Wednesday, July 15, 2009

2009 07 15. Wednesday.

2009 07 15. Wednesday.

Yesterday I misplaced a spade that the metal shop had specially cut for the compost work (we needed a sharp pointed spade to dig into the thick ayurveda waste). This morning I met Chirandu next to the E Building and we talked about making more EM for the compost work. While we were chatting the door to the ashram store opened and one of the young Indian brahmacharinis (female celibate renunciates) who works there was holding the spade and saying "Please get this!" I slapped my forehead and suddenly remembered I had left it in the store. I exclaimed "There it is!" Chirandu called to the brahmacharini and said "You should charge him for keeping it!" I responded: "Yes! I have no shraddha (mindful awareness). She should hit me with it!" The brahmacharini smiled bashfully, waggled her head and said "No. No. That would not be good." I smiled and took the spade. If she knew my karma she'd do me a favor and whack me upside the head with it.

Lakshmi the ashram female elephant was at the compost area again today, chained to the same palm tree and happily crunching through a big pile of palm leaves. During the work we were running low on cow slurry (mix of cow dung and urine). I asked one of the workers to get a shovelful of cow dung so we could make more. He asked "How about elephant dung?" I said "Sure! Why not?" Instead of a shovelful, they brought back a whole bin full. He asked me with a smile "Will this be enough?" I laughed and said "It'll last us the whole week!" When an elephant poops, get out of the way! After looking at it more closely, it turns out elephant poop is not good at all for slurry. Its very, very fibrous and dry. Unlike cow dung which is moist and wet and great for making slurry. With a gloved hand I grabbed a chunk of the elephant dung and sniffed. It had almost no smell at all! I was very surprised. It had a very faint, almost pleasant sweet smell. Strange. I broke it open and it was basically nothing but almost dry fiber. They feed Lakshmi lots of treats and fruits so maybe that's the reason for the nice smell. Never thought I'd get to explore and compare the dung of large animals!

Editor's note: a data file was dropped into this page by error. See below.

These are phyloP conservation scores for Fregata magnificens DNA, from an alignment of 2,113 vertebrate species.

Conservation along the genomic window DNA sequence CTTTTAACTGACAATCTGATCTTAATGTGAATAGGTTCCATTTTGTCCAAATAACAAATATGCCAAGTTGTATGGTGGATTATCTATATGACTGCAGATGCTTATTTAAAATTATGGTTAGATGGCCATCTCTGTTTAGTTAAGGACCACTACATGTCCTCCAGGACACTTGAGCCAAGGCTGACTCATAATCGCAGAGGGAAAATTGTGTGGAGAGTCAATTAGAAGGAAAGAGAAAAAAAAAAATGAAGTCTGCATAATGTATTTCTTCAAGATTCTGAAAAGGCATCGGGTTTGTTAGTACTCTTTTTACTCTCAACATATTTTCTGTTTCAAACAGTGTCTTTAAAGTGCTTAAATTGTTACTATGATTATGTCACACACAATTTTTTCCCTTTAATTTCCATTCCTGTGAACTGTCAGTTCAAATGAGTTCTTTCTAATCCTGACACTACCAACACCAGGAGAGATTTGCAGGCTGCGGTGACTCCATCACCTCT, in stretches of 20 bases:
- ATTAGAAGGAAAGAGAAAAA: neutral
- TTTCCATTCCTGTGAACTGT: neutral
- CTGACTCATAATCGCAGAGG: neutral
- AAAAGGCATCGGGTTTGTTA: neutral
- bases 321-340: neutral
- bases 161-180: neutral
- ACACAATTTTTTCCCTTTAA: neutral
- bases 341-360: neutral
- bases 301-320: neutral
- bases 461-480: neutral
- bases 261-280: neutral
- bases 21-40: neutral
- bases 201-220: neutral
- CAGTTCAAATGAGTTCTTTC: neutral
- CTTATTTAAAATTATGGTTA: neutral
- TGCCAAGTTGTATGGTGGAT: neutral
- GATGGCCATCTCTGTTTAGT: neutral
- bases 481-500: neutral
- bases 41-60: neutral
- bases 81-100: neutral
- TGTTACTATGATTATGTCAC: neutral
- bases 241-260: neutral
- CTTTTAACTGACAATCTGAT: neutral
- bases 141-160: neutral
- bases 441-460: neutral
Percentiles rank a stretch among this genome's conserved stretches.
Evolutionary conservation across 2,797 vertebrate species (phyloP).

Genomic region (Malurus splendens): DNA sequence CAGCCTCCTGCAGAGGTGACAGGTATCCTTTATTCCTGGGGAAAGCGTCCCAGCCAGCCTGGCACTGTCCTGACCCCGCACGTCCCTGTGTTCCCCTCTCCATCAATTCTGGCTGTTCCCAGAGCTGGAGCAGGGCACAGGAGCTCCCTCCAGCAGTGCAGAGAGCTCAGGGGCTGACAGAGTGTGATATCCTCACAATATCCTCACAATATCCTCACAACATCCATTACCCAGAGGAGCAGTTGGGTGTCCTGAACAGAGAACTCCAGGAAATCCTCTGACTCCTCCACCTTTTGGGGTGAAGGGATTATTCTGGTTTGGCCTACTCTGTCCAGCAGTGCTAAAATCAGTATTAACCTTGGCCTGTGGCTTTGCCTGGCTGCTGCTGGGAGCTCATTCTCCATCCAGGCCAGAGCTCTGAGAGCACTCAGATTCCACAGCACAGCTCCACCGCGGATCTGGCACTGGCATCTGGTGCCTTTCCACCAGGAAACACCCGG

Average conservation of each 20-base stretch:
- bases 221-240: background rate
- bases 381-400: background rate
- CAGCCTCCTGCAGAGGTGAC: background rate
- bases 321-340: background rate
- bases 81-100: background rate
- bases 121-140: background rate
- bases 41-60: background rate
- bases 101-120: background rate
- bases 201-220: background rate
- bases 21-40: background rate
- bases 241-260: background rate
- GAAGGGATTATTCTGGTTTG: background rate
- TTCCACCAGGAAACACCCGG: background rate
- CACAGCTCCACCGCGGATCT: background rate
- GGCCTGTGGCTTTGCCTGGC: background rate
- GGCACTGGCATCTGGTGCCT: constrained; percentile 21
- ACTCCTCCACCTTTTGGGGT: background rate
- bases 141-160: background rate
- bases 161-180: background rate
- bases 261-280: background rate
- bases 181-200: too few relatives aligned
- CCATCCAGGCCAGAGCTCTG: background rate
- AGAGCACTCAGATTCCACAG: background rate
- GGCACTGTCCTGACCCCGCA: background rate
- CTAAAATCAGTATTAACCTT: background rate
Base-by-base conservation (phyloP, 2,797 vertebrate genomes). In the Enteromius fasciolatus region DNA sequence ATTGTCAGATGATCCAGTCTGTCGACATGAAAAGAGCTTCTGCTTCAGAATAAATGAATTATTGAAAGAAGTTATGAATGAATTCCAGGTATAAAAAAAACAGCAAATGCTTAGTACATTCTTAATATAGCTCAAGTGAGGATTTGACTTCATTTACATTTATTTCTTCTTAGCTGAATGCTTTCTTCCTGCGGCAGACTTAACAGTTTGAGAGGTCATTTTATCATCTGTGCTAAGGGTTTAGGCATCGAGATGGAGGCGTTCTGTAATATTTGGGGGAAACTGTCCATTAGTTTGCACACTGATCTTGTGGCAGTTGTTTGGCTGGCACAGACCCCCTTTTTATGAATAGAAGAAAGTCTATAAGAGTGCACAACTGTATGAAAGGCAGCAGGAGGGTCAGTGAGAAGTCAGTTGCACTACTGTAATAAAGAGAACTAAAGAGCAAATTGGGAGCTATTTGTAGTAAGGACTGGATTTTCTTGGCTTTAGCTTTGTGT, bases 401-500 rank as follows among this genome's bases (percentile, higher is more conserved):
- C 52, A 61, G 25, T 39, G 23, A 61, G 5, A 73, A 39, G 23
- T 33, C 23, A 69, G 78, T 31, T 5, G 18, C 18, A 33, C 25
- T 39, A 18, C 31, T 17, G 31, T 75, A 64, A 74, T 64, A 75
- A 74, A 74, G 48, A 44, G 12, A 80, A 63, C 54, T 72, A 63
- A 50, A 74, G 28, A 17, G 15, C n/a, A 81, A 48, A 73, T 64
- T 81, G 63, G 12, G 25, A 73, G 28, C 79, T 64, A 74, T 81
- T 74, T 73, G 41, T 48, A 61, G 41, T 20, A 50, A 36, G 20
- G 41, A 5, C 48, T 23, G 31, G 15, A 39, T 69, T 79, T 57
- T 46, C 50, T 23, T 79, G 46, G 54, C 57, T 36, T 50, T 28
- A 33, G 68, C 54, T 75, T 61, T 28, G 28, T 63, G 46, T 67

There was lots of food waste at today's pile and one of the usual workers wasn't there, so it was taking longer than usual. It was 4pm and I asked Mukhunda if we should stop for chai or keep going? He got all excited and said "Keep going! Keep going! What's next?" He frantically pushed us to finish the pile and we got in done in another 1/2 hour or so. A lot of work! I was really pooped. When it was all done Mukhunda led us in the usual compost pile blessing prayer then we all went to take chai and cookies. They had a big bag of cookies and I happily stuffed myself while sipping not-so-hot sweet chai. It had cooled down while we were frantically finishing the pile. The Indians were polite but I could tell they didn't like having lukewarm chai. I was too tired to care. It was delicious!

From my volume calculations on the piles, it looks like we're making about a ton of compost per day. It'll probably grow to about 1.5 or 2 tons when Amma arrives. If we're not careful we may start running short of space! The stackable compost boxes I want to get built should fix that. It takes a lot of work to turn the piles by hand and I'm thinking of ways to do it more efficiently. If you got any ideas send 'em my way.

My energy levels seem to have come back up to their usual levels. For the first 6 weeks here I would often feel quite tired, especially in my legs. The last few days I've been feeling better. I've started putting some ghee (clarified butter) in my chai and food. Maybe that's helping. I think also it took a while for my gut bacteria to adjust to the new diet, so maybe they're now working again at full capacity and well adapted to ashram food and water.

I met Svayam at dinner to go over some of the compost notes. I said I enjoyed managing the work and told him to give me feedback if I get too bossy or pushy during the work. He smiled and "You're doing fine. The problem is you're too easy going and flexible. In my experience Amma likes to put people in charge who are difficult to work with, so other people can get used to that. Don't be surprised if Amma moves you away from managing the compost work!" He's been here a long time so he definitely has lots of experience in how things work here. On the other hand, Murtena (a westerner) runs the recycling center and he's definitely very easy going and flexible, but that work area is all staffed by westerners. I think Svayam is referring to the ashram work centers that are staffed and managed by Indians. Amma has said She wants some western men to be in charge of the compost area.

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